Weight loss tied to atrial fibrillation reversal, study finds | Researchers create glucose response curve patterns for people without diabetes | Incident diabetes, CVD tied to genetic risk, lifestyle, study shows
July 5, 2018
PCNA SmartBrief
News about cardiovascular disease prevention and management
Heart Health News
Weight loss tied to atrial fibrillation reversal, study finds
Australian researchers used a cohort of 355 patients with atrial fibrillation and obesity and found that more of those who lost at least 10% of their weight experienced a reverse progression of Afib after four years, compared with those who lost less than 3% of their weight. The findings in the journal Europace also revealed that 88% of those who lost at least 10% of their weight did not have Afib in the past year or had gone from persistent to paroxysmal Afib.
HealthDay News (6/28) 
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Researchers create glucose response curve patterns for people without diabetes
A study in Diabetes Care identified four different glucose response curve patterns that could help differentiate cardiometabolic risk factors among patients without diabetes. The glucose response curve patterns were based on measurements of plasma glucose, serum insulin and C-peptide concentrations at 5 time points during an oral glucose tolerance test, and have been formatted into an online app for purposes outside this study.
Endocrinology Advisor (7/3) 
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Incident diabetes, CVD tied to genetic risk, lifestyle, study shows
Researchers found that genetic risk and lifestyle were independent predictors of incident type 2 diabetes and cardiovascular disease. The findings in JAMA Cardiology, based on data from 339,003 individuals of white British descent from the UK Biobank, revealed that the hazard ratio for poor lifestyle among those with high genetic risk was up to 15.46 for diabetes, 5.41 for atrial fibrillation, 4.68 for hypertension, 4.54 for coronary artery disease and 2.26 for stroke, compared with those who had low genetic risk and an ideal lifestyle.
Physician's Briefing/HealthDay News (6/28) 
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Other News
Emerging Trends
Xarelto users have lower stroke, bleeding risks based on real-world data
A pooled real-world analysis of data from studies involving more than 11,000 patients with atrial fibrillation from 47 countries found that users of the anticoagulant Xarelto, or rivaroxaban, had a similar or lower risk for stroke and major bleeding compared with clinical trial data, as reported in the Journal of the American College of Cardiology. The rate of major bleeding was 1.7 per 100 patient-years, and a one-year rate of stroke or systemic embolism was 1 per 100 patient-years.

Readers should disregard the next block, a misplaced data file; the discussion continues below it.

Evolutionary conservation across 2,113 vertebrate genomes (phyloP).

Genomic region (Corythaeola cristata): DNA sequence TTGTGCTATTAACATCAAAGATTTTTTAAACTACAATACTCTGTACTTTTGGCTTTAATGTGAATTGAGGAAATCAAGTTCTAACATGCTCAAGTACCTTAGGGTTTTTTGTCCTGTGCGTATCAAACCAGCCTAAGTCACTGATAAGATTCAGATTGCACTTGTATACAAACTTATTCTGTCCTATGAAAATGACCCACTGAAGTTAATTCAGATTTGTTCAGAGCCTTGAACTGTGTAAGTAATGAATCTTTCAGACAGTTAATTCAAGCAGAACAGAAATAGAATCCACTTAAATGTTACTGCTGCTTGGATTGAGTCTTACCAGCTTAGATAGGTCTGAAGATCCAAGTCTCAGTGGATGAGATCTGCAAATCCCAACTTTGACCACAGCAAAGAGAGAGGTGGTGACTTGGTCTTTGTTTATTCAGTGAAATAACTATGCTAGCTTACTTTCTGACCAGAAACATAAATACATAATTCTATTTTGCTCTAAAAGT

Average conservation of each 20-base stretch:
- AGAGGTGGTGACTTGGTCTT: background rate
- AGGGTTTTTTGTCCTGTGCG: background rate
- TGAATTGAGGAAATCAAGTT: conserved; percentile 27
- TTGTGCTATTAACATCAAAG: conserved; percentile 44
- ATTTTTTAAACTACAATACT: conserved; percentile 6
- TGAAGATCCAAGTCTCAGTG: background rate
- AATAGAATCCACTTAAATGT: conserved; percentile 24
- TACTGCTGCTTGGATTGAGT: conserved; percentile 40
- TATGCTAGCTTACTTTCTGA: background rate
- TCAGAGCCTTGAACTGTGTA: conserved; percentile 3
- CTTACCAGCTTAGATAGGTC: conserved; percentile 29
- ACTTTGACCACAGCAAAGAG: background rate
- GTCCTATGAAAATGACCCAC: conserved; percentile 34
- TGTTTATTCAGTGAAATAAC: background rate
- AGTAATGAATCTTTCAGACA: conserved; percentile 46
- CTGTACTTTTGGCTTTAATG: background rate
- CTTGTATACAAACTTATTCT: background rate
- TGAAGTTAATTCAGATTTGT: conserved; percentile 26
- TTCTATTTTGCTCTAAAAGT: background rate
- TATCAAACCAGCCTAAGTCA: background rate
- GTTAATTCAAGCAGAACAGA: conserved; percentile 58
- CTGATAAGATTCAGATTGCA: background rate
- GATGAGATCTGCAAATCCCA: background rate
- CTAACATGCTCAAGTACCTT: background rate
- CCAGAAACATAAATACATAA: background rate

MedPage Today (free registration) (7/2) 
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Draft diabetes guidance from ADA, EASD focuses on CVD status
A draft consensus statement from the American Diabetes Association and the European Association for the Study of Diabetes presented at the ADA's annual meeting highlights the importance of assessing patients first for cardiovascular disease, then other comorbidities and personal preferences at the start of treatment for type 2 diabetes. The final version of the document will be presented at the EASD annual meeting in October and will be published in Diabetes Care and Diabetologia.
Medscape (free registration) (6/29) 
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Other News
Nursing in the News
RN ranks No. 1 on list of in-demand jobs
Registered nurse tops job portal Monster's list of the top 10 in-demand jobs. Monster's list of top employers hiring for the first half of 2018 includes Brookdale Senior Living, Kindred at Home and Kindred Healthcare, and Mercy Health.
Yahoo (6/27),  Becker's Hospital Review (6/29) 
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PCNA Update
Exercise strategies for prevention from Exercise is Medicine
The organization Exercise is Medicine is committed to the idea that exercise and physical activity are integral to the prevention and treatment of chronic diseases. The program also focuses on the low physical activity of health care providers and the need for providers to counsel patients at office visits. Learn more about the organization, its goals and resources available in our recent article.
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